Re: No water. No shade. No hope?

Joanne wrote:

Joanne ... mulch. Heavily. Make any water you ARE able to provide work harder. Mulch will collect the dew better than bare ground and channel it down toward the ground. Moreover, having mulch piled on helps keep the soil cooler and that is good for the roots.
It is almost always a good idea to mulch all the soil in the garden except the paths and there are even good reasons to mulch them, too. Just grab whatever is available and get a thick layer of it down. (NOT plastic!)
Clearly, until you can get water to the ground, no answer is going to provide complete relief ... but mulching the beds will be a huge help!
Bill
--
I do not post my address to news groups.


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I would focus on that "part that had to be ordered." Nail someone down and find out what part ordered from where. Obviously the water-suppliers aren't among the gardeners and may have no clue how critical this is. If you have a lot of money, hire a plumber to check out the situation. If you don't have a lot of money, ask everyone you know if they have a 2nd cousin's nephew who's a plumber or knows *anything* about municipal water, and might take a look. Promise tomatoes or whatever you're trying to grow. If it's not a highly-specialized industrial fitting that's needed, perhaps someone in the newsgroups could help.
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Joanne wrote:

<snip> so I won't bore you with the details.

You could put containers out to collect rainwater (unused garbage bins, pails, buckets) and use that on the plants... in order to collect and keep as much water in the container as possible, you want to lid them with something like a funnel. Old garbag bins work well for this as their lids can be used upside down with a 1" to 2" hole punched in the center.
or get a reeeeeeeeally long hose.
L.

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On Tue, 08 Jul 2003 10:17:52 -0400, Lynda

We have about 10 large rain barrels, which is where we usually store water, but (and I thought I mentioned this in my original post, but may have forgotten to) we have had no significant rainfall for more than a month ( finally had some last night!). The barrels dried up weeks ago. Mother Nature is a cruel mistress, there have been several rainstorms in my city lately but they all just miissed us.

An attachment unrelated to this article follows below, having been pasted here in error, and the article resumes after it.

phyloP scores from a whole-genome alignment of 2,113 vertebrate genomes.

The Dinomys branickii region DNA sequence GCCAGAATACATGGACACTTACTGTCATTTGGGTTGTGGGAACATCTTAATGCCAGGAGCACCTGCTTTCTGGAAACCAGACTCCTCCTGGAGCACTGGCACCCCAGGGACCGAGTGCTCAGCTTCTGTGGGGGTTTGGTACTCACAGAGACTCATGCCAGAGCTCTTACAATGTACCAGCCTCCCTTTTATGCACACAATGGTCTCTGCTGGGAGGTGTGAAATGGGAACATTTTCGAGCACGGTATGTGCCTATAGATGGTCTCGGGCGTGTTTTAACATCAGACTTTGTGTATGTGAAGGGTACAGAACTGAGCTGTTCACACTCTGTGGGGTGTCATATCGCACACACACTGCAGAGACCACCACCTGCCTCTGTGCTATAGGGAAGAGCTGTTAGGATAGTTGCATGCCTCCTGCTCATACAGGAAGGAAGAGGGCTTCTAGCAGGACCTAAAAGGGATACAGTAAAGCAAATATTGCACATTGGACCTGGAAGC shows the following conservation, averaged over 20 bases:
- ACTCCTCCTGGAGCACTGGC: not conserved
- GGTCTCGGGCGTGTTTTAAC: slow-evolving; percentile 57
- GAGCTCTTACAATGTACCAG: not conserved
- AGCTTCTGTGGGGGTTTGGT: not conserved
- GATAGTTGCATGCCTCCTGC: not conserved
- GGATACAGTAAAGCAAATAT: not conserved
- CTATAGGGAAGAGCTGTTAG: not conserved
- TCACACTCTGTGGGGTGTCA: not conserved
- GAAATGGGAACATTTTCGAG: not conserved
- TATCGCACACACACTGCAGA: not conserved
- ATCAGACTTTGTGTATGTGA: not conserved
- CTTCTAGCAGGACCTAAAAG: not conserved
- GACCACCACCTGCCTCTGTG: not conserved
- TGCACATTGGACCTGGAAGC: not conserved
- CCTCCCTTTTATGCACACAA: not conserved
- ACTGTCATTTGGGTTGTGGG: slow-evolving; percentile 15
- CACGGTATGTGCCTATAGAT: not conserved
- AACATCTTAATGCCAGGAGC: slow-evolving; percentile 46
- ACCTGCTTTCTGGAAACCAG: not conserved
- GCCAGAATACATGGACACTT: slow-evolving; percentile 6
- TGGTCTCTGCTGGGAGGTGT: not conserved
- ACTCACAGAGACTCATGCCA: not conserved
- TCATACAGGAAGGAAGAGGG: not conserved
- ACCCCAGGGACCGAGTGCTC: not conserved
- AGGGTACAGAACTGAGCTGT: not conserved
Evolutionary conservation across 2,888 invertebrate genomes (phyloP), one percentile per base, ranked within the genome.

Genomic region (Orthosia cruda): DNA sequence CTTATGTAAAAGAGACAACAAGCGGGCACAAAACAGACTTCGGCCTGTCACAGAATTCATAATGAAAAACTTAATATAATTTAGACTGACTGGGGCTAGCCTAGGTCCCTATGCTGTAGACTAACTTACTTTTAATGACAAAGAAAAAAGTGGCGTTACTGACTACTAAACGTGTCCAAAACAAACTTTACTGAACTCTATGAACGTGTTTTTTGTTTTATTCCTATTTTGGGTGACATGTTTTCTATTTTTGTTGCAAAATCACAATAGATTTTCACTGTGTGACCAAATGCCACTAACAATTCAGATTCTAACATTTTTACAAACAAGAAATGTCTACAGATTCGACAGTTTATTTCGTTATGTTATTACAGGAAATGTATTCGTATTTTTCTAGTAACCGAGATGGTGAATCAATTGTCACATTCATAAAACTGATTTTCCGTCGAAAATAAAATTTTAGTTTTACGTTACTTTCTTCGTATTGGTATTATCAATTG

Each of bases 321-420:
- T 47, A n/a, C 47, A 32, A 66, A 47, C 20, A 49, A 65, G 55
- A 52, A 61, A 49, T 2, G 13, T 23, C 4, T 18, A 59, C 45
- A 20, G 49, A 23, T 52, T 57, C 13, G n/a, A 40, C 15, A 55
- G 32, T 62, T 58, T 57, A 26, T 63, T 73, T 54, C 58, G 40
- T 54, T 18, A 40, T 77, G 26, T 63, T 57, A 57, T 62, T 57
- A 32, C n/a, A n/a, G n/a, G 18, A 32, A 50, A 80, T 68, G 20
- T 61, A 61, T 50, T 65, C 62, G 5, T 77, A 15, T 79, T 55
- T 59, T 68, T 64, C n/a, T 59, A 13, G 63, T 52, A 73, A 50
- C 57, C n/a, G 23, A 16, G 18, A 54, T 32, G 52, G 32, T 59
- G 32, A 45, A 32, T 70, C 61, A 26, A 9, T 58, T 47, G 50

We thought that this year our "big" issue was going to be West Nile Virus Mosquitoes (as we have so many rain barrels) but to hell with that!
jcm
Toronto, Canada Canadian zone 6, U.S. zone is apparently 4b
I'm just trying to find my way amongst the forest of diverse information. Thanks to global warming it's bloody hot here!
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WOW! you have your own tap for each plot, that IS luxury!

The good news is that for the past two days it has rained off and on consistantly (woo woo)! Good news for me (us), bad news for the Molson Indy time trials (aww), which are taking place mere blocks away. They'll survive, my lemon cucumbers probably won't. :-(
jcm Toronto, Canada Canadian zone 6, U.S. zone is apparently 4b
Thanks to global warming it's bloody hot here!
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Mulch with something called Soil Conditioner. It helps with dry soils. Then on top of the soil conditioner, add some shredded newspaper or just lay it flat. Add a few rocks if you can to hold it down if you choose to do flat method.
To get more water there, buy a couple of those 3-gallon water bottles. If you have a way, get a wheel barrow, kid's wagon, or some method to transport the water. If you cannot pick up the 3-gallon bottles, buy lots of 2 liter soda bottles and put those in a wagon to transport. Also, you can use the 2 liter bottles, cut the bottom off. Bury these bottles in several places in your plot leaving about 2 inches of it above ground. Do not fill the bottle with dirt. Fill the bottle with water. It will slowly leech out around the roots where plants need it. Water will last longer this way. I just read about it in a Gardening magazine and maybe it will help you too.
I live in a hot dry climate and we have to water every other day here. Luckily I have lots of shade so I can get by with every 2 days in portions of my yard.
Carla

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Hi
Annuals have shallower roots, perennial type veges are nothing like so susceptible to these problems. With pernennials I've always found the water issues are gone after year 1.
Regards, NT
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